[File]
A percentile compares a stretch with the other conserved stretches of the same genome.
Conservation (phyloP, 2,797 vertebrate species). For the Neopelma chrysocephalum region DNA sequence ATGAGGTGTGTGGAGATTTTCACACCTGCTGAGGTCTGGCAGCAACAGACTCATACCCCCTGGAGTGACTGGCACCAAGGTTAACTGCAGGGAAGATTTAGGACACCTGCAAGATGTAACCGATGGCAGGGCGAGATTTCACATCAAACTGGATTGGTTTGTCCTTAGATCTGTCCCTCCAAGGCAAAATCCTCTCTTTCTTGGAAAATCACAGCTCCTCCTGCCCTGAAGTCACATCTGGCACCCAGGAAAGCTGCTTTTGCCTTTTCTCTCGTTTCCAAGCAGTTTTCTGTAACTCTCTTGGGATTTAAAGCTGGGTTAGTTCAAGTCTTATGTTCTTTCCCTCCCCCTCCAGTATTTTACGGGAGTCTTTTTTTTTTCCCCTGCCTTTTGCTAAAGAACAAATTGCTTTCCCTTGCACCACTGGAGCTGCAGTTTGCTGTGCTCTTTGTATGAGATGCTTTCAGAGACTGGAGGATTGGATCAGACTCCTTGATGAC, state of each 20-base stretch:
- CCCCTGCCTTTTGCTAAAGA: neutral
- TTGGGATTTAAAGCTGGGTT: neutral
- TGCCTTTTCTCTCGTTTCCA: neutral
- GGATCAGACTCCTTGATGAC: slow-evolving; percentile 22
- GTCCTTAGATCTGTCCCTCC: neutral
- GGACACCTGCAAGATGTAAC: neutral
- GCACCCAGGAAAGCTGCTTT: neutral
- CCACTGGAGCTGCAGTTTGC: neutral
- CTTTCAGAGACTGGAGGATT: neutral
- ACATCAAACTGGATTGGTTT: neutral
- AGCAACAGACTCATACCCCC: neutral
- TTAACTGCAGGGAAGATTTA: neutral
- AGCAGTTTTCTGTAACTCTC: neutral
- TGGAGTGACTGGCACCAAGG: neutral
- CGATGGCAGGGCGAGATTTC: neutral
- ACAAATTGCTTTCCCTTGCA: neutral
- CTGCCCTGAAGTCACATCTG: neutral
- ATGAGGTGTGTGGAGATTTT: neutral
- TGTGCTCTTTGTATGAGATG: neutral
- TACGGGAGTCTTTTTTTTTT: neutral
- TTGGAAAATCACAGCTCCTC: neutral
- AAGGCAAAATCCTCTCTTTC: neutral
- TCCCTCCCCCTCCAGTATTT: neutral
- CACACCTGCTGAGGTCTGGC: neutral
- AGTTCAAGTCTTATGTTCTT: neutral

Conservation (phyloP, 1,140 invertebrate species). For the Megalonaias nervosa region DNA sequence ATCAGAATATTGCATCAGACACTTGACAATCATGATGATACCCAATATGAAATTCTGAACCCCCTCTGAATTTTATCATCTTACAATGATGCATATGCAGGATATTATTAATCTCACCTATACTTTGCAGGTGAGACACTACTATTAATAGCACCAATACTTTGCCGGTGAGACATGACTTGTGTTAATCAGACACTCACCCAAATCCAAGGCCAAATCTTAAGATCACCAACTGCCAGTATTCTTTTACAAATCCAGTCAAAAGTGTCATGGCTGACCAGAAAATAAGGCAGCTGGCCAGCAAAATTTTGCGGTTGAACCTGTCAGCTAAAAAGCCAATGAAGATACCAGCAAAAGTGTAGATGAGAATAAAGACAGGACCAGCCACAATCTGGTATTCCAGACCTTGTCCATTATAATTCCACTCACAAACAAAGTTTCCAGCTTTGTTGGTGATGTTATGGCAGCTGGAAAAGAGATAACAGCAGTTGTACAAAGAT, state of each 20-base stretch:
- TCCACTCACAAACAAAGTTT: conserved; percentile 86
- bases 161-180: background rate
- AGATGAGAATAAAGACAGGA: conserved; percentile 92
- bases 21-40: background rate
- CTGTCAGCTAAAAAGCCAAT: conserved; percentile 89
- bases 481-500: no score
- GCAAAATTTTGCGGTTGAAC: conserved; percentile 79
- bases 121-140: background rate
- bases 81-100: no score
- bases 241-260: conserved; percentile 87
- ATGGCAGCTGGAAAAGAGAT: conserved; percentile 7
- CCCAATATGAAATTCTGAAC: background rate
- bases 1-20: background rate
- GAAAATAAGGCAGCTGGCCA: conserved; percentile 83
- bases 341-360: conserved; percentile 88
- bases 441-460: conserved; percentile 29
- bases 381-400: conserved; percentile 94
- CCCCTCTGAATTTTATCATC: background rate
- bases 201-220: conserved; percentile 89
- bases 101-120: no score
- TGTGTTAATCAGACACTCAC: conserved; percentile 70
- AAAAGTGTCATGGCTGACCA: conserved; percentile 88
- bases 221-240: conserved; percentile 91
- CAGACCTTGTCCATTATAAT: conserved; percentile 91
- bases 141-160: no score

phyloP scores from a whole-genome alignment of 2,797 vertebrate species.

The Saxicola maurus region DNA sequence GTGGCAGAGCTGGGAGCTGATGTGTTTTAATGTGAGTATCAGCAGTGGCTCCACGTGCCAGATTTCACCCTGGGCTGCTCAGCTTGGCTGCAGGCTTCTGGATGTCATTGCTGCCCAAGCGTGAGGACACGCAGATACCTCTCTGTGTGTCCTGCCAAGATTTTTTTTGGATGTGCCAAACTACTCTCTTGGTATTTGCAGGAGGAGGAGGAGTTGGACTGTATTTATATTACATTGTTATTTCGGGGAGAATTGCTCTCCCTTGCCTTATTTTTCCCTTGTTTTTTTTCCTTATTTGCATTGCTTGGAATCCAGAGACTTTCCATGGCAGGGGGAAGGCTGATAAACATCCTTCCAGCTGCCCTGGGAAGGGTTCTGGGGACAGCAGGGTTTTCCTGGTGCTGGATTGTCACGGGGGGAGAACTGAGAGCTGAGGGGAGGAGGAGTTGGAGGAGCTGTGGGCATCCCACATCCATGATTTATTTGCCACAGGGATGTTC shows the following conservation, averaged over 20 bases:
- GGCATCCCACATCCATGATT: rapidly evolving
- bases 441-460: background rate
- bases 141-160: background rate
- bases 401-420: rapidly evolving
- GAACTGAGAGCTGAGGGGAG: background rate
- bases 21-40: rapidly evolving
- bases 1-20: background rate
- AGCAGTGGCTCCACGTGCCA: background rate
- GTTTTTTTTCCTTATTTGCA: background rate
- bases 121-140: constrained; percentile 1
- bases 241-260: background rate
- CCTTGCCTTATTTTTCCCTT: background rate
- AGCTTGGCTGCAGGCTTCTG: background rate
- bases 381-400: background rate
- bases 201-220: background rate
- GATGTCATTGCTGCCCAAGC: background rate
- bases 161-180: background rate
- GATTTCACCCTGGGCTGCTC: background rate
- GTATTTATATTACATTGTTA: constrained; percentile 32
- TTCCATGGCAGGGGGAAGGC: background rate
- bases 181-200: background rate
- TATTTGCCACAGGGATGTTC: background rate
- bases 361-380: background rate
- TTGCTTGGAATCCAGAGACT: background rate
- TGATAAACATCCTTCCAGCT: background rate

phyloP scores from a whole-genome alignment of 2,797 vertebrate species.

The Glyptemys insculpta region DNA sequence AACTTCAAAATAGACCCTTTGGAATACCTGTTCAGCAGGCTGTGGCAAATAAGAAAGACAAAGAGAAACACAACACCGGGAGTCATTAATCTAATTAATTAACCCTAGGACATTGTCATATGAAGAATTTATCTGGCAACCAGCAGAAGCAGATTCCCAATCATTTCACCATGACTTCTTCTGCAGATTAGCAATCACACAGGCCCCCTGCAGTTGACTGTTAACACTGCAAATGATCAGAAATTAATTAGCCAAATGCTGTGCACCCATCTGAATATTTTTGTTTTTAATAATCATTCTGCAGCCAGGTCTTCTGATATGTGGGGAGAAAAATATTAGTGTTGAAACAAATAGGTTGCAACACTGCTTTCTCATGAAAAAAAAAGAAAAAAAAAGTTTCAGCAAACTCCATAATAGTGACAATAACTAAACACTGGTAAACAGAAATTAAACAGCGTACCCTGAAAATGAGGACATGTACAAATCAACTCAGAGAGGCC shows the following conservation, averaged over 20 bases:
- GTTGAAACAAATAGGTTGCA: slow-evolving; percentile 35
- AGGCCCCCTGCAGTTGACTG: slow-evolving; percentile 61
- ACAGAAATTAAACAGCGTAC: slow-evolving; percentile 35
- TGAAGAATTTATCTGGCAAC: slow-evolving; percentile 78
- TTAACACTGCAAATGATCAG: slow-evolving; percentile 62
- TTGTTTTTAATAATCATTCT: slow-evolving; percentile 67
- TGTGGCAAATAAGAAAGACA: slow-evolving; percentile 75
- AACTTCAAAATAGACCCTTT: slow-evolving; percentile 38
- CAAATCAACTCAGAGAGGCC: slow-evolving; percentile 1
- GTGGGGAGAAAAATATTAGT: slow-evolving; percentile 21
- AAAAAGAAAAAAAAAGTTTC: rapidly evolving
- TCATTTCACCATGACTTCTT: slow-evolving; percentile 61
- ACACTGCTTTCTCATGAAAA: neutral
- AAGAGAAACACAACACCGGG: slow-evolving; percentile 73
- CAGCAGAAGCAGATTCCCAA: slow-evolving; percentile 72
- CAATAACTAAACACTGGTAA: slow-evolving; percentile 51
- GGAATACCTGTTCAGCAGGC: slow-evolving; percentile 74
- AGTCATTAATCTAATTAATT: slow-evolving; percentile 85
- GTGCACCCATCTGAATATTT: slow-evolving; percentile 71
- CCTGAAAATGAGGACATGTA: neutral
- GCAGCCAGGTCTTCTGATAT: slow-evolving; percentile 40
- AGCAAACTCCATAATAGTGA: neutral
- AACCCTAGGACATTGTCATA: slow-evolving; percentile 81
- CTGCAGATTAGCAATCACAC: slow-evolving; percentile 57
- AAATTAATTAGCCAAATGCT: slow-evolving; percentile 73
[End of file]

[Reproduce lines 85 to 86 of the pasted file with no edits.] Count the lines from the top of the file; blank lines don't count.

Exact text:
- ACAGAAATTAAACAGCGTAC: slow-evolving; percentile 35
- TGAAGAATTTATCTGGCAAC: slow-evolving; percentile 78